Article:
Wednesday, March 24, 2010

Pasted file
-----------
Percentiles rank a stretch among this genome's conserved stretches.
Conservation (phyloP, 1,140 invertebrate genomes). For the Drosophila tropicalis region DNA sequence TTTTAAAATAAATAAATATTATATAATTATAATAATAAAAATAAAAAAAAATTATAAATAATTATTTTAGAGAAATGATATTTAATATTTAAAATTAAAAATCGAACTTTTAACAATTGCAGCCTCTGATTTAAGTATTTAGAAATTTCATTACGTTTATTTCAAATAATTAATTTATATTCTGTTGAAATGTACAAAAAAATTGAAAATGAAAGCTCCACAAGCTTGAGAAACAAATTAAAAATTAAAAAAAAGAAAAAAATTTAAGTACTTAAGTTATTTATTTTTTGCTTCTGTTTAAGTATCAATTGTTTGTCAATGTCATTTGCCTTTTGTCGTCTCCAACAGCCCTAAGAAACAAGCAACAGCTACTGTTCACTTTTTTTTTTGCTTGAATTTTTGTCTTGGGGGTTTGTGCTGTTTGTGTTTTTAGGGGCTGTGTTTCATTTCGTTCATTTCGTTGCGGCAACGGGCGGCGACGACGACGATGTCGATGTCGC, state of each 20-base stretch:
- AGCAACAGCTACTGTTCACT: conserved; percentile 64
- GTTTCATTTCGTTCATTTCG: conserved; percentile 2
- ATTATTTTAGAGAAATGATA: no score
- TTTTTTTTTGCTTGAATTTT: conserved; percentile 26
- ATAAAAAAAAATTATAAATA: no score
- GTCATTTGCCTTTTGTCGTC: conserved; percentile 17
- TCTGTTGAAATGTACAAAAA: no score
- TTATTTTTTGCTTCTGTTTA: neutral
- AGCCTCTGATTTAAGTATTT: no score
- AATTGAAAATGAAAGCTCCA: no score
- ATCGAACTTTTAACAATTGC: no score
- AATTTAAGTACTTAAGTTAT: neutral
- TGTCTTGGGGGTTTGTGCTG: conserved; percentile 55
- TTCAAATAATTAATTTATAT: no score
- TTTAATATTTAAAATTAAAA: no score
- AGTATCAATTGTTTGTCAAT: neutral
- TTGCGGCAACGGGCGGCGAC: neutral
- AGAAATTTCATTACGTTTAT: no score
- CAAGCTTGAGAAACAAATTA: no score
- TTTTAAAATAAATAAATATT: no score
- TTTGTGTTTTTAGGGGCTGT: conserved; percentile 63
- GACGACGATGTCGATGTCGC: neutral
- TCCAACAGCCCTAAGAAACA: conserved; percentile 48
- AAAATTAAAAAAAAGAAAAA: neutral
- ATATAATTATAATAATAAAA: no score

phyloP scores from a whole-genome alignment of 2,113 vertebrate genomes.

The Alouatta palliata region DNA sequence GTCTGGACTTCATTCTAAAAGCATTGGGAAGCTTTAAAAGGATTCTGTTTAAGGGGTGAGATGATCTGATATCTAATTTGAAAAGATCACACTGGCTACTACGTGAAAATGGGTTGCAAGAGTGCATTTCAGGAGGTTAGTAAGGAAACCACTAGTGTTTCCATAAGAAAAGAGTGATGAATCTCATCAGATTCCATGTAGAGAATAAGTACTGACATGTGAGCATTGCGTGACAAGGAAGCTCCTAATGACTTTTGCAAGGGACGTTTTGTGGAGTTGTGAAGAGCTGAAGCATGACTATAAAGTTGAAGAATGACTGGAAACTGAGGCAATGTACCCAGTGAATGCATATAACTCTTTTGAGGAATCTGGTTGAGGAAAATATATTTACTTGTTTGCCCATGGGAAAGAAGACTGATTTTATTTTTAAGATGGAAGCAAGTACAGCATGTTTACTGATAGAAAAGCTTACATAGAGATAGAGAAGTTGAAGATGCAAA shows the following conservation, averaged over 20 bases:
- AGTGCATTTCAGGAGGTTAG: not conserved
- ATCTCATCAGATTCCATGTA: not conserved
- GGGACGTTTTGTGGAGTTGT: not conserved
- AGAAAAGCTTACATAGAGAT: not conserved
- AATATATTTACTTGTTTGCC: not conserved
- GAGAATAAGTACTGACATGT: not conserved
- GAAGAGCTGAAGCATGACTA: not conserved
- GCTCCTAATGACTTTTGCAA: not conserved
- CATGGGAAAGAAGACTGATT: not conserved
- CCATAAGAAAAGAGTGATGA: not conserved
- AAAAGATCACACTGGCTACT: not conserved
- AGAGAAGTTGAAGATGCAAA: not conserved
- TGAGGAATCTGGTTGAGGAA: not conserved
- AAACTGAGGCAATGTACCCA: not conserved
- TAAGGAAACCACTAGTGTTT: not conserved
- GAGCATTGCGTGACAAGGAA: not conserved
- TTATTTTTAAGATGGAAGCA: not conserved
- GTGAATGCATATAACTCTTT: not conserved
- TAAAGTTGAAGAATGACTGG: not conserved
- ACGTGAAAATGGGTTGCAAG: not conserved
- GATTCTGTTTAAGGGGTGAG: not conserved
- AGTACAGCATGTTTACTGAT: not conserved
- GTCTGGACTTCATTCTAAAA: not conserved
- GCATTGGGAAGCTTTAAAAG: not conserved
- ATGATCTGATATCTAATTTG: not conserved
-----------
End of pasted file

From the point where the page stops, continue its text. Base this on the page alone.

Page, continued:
If you saw the documentary Man on Wire, then you know that Philippe Petit strung a cable between the towers of the World Trade Center in 1974 and walked, skipped, and hopped across in the wee hours of the morning. This day and event tie together the stories of several New Yorkers, and even an amusing group of California computer hackers. Petit broke a few laws to accomplish his feat, and Sol Soderberg, one of a diverse cast of narrators, is thrilled to be the lucky judge who will preside over Petit's case. Meanwhile, Sol's wife Claire is clandestinely hosting a support group for mothers who have lost sons in Vietnam. Her Park Avenue apartment sets her apart from the other members, but in some ways she is the most tragic character in the book, in her lonely, desperate attempt to bridge the gap between herself and Gloria, an African-American woman from the Bronx. Gloria's neighbors include Corrigan, a monk struggling with his celibacy vows, a mother/daughter pair of prostitutes, and Corrigan's brother, recently arrived from Ireland. In this case, Gloria is the one walking the tightrope as she careens between the poverty of her neighborhood and her new friend Claire's opulent life. This started out as a snoozer, but I became more wrapped up in it as the narrators' intertwining stories started to click. At the end I felt as though I had definitely spun full circle, but I thought that Lark & Termite was more deserving of the National Book Award.

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